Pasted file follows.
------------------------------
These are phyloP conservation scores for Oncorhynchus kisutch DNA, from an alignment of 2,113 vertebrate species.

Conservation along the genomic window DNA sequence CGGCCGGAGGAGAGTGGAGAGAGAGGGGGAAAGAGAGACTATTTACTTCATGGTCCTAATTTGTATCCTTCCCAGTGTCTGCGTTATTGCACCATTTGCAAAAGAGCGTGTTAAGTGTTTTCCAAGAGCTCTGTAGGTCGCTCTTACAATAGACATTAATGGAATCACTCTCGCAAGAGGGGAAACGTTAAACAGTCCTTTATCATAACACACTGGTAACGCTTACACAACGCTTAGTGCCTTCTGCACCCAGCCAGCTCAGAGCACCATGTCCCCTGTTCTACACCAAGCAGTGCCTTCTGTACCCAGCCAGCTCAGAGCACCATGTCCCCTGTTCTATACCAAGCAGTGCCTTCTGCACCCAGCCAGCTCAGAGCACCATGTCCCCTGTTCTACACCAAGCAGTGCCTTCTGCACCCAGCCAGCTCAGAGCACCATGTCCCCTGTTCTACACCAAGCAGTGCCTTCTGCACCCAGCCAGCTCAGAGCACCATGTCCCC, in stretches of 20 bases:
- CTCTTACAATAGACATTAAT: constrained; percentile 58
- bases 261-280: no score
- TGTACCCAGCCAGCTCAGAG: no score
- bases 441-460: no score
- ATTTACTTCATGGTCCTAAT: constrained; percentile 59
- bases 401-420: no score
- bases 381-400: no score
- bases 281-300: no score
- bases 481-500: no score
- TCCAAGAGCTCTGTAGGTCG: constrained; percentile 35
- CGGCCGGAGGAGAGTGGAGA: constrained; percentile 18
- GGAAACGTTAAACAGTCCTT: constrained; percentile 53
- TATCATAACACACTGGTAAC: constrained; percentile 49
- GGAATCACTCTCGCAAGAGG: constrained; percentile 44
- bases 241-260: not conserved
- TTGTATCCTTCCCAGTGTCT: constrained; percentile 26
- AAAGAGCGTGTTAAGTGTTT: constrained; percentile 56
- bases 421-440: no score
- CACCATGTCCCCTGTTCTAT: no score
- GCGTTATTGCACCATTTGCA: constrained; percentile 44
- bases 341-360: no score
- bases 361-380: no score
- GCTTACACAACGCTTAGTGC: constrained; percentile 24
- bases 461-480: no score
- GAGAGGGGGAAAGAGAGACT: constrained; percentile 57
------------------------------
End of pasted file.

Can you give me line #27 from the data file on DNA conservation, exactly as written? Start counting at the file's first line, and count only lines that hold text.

- GAGAGGGGGAAAGAGAGACT: constrained; percentile 57